In all cases, the Justice Ministry has discretionary power over how soon the visa is granted. At present, the procedure can take one or two years, which causes some mothers severe stress and hardship. The residency status is decided on a case-by-case basis according to the specific circumstances. Generally, the financial situation of the individual is examined and it is determined whether the stated purpose of the visa matches the applicant's situation.
Divorce and Visa Problems Involving Children
Currently, there is a serious gray area in the present legislation with regard to cases where the mother has children from a previous relationship with a non-Japanese national and these children do not have Japanese citizenship. For example, a Chinese woman with two children from a previous relationship with a Chinese partner who marries a Japanese man. She and her children could find themselves deported were she to divorce, if the children had not acquired Japanese nationality. At present, these kinds of cases are the most problematic and likely to increase in number as the Japanese economy becomes more globalized.
Divorces Involving No Children
For those holding a Spouse Visa, but having no children, remaining in Japan after the divorce may be much more difficult than for those who have children. After divorcing, those with a Spouse Visa and no children will only be able to stay in Japan until the visa expires. If an individual wishes to remain in Japan after this period, it will be necessary to change the visa status. For example, someone who holds a Spouse Visa and is working as a language instructor might be able to change their status to that of Instructor Visa.
A serious problem arises for many foreign women who have only been housewives. Language difficulties often prevent foreign spouses from engaging in paid employment during their initial first few years in Japan. This makes it difficult for them to be self supporting after a divorce and even harder for them to change their residency status. Divorce for these women often means that they will have to return to their home country, even if they were not at all responsible for the divorce in any way.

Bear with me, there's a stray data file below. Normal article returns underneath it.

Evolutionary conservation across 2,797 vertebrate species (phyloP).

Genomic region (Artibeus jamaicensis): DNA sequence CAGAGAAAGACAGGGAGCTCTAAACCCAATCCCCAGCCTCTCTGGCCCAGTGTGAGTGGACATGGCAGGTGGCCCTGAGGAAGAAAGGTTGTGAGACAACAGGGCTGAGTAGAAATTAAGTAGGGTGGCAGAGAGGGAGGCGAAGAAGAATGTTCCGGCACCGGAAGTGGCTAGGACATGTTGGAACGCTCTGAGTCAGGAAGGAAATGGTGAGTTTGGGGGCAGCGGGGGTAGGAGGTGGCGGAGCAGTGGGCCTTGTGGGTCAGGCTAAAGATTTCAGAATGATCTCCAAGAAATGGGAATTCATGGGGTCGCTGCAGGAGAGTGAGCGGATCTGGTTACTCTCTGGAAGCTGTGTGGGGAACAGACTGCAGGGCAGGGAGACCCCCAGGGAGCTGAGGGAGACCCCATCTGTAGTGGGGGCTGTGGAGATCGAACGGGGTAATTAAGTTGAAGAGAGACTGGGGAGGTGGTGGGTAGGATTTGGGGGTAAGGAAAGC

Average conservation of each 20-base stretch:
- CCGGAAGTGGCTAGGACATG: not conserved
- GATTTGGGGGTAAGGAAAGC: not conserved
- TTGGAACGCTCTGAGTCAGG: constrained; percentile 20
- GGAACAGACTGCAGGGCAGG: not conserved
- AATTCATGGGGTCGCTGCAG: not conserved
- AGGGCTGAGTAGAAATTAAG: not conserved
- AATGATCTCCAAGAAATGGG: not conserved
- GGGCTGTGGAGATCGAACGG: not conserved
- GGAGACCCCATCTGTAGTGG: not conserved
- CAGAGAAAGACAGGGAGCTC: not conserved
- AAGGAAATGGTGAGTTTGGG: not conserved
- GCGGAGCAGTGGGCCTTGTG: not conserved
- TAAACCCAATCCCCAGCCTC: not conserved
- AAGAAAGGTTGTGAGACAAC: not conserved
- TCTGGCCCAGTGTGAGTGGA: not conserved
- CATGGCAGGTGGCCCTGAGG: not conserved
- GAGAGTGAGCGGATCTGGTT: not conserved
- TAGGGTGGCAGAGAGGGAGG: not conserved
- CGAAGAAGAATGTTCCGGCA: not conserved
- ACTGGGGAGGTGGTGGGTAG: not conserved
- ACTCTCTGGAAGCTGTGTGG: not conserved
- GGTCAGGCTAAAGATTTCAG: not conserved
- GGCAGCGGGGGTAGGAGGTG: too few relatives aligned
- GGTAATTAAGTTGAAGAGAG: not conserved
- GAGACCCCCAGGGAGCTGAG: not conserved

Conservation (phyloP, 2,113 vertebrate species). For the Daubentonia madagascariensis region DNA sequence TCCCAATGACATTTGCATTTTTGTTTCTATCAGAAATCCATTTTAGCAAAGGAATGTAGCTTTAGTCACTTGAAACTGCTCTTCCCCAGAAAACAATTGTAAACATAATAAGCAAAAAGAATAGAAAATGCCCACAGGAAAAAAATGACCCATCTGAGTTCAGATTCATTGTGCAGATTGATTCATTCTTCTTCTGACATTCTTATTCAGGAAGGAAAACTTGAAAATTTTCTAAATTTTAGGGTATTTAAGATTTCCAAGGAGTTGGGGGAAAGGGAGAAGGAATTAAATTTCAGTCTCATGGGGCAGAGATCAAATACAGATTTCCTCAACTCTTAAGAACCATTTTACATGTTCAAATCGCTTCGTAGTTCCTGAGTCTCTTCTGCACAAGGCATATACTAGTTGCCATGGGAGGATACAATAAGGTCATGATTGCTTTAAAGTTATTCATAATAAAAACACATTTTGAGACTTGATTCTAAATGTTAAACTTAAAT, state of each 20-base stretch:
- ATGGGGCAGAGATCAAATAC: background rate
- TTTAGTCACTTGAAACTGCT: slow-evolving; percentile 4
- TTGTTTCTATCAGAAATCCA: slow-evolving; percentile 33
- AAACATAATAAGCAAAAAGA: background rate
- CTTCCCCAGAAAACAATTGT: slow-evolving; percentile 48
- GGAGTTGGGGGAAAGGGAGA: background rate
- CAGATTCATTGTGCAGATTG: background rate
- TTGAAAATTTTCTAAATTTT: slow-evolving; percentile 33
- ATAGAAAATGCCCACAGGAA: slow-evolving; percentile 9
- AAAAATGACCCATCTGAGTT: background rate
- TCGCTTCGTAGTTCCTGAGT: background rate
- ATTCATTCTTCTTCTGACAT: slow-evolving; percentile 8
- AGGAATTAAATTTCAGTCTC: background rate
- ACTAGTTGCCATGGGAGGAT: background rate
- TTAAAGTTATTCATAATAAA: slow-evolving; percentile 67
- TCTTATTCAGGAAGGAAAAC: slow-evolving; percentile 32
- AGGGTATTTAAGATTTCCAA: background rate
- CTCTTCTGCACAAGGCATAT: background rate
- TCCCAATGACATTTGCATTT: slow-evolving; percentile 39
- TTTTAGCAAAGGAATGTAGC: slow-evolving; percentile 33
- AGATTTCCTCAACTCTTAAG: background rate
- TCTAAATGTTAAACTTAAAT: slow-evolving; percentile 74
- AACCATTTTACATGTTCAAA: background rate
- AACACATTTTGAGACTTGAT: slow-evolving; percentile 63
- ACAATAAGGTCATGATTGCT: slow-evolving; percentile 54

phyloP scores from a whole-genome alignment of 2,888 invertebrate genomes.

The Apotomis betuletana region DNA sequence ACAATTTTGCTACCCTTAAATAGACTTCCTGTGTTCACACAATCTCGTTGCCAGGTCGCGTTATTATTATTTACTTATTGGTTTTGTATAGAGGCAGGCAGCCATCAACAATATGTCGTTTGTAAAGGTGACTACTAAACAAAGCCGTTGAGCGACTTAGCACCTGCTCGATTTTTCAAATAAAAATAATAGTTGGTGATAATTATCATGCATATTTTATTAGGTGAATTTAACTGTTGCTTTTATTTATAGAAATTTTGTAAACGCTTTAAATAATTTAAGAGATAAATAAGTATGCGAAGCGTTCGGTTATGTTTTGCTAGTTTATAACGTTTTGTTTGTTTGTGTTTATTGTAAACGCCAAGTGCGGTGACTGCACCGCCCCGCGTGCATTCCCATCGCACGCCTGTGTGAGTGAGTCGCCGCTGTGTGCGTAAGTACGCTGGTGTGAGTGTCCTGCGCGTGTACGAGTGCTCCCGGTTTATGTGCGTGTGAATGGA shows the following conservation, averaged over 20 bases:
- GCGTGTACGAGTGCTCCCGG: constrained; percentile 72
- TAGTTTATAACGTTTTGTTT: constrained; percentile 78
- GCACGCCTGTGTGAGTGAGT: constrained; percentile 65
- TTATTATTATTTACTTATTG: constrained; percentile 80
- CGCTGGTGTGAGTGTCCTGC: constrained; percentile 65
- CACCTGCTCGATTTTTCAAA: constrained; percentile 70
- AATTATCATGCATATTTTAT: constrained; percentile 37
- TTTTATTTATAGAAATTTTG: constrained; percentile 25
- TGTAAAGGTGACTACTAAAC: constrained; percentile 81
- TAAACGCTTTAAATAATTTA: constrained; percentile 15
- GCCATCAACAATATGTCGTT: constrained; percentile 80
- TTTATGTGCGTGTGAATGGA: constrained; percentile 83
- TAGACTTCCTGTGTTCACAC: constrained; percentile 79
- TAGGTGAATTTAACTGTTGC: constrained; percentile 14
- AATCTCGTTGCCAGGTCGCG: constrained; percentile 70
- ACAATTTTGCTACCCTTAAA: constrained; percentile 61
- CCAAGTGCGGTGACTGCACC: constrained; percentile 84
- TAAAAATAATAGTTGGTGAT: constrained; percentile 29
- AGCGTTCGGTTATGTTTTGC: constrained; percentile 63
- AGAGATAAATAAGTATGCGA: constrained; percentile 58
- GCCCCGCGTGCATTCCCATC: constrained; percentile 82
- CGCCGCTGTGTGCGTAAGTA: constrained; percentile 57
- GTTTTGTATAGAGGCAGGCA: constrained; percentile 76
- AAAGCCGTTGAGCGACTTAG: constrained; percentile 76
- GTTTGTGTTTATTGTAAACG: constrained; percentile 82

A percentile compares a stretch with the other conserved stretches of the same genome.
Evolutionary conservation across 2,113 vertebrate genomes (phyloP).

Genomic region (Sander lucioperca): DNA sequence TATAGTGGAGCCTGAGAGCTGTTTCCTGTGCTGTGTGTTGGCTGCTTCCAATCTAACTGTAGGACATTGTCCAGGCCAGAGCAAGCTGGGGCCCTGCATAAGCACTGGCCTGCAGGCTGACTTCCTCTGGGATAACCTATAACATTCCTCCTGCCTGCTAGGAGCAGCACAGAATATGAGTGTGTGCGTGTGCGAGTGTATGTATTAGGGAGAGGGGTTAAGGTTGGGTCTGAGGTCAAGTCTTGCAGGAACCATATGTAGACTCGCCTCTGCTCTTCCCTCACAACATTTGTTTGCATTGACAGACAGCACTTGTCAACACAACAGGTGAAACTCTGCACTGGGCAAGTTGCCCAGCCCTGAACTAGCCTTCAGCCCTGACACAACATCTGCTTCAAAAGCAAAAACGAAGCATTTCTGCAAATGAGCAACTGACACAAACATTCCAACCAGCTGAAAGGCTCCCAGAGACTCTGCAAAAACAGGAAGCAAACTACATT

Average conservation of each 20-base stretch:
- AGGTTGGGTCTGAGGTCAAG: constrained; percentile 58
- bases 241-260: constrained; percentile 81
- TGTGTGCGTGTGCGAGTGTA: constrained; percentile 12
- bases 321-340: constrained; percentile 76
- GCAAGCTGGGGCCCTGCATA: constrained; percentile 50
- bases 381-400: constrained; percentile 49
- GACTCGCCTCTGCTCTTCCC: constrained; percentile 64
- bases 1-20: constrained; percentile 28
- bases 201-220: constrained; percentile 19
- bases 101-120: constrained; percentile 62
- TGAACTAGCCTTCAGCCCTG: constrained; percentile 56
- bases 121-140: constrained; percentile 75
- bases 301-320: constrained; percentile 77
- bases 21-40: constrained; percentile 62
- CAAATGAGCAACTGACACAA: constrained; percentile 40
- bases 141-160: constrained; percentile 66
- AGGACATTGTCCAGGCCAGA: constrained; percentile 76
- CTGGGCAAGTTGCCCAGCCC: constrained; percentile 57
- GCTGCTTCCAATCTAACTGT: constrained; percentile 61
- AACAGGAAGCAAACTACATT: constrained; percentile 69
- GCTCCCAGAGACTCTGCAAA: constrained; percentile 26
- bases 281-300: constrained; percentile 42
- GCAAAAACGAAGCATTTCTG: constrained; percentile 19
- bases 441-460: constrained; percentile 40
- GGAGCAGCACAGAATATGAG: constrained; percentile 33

Current Position of Some Divorcing Foreign Spouses is Unfair
The current situation is obviously grossly unjust as it means that a husband can abuse his foreign wife in various ways, safe in the knowledge that if the wife files for divorce she may have to leave Japan. Research conducted at centres for battered women indicates that many foreign wives tolerate abusive treatment for long periods out of fear of loosing their residency status.
Regardless of the circumstances of the divorce, the Immigration Bureau will not renew the Spouse Visa unless a couple are actually living together as husband and wife. The stringent renewal process requires proof that the wife is living with her husband. A letter of guarantee written by the spouse is also needed as well as evidence of the spouse's employment, and a certificate of tax payment.
In many cases, the husband utilizes the wife's weak position as a bargaining chip if he wants a divorce. Often he allows the wife to renew the Spouse Visa on a one time basis on the understanding that she will then agree to a divorce afterwards.
International Marriages and the Global Community
The current situation is highly unsatisfactory for some foreign spouses as it means they can be mistreated almost with impunity. If they attempt to alleviate the situation, they face the very real prospect of deportation. Even if the wife has adjusted well to life in Japan and invested a lot of her life's energy in building up friends and relationships, she faces possible ejection from Japan due to her husband’s misdeeds and no wrong doing on her part. This situation is incompatible with the aims of creating a fair and equitable global society.
As the number of international marriages increases yearly, Japan's position as an integral part of the new global community is growing. If the nation wishes to become a successful and mature multi-ethnic society, it urgently needs to satisfactorily resolve the grave shortcomings in divorces involving non-Japanese nationals.
In the next article in this series, the 17 October 2002 Supreme Court decision on Spouse Visa status and its implications for international marriage will be analyzed (International Marriages in Japan: Part Two).
* On International Marriages in Japan
J. Sean Curtin, Debates, GLOCOM Platform, 14 March 2002
** Foreign brides fill the gap in rural Japan
Takuya Asakura, Japan Times, 8 January 2002
Making Japan a More Multi-ethnic Society is an Investment in the Future
J. Sean Curtin, Debates, GLOCOM Platform, 25 September 2002
*** On Divorces Involving a Non-Japanese Spouse
J. Sean Curtin, Debates, GLOCOM Platform, 15 March 2002
**** The Law concerning Nationality (as amended in 1984)
Article 2. A child shall be a Japanese national if:
(1) at the time of birth, either of the parents is a Japanese national;
(2) the father who died prior to the birth of the child was a Japanese national; or
(3) the child was born in Japan and both parents are unknown, or are without nationality.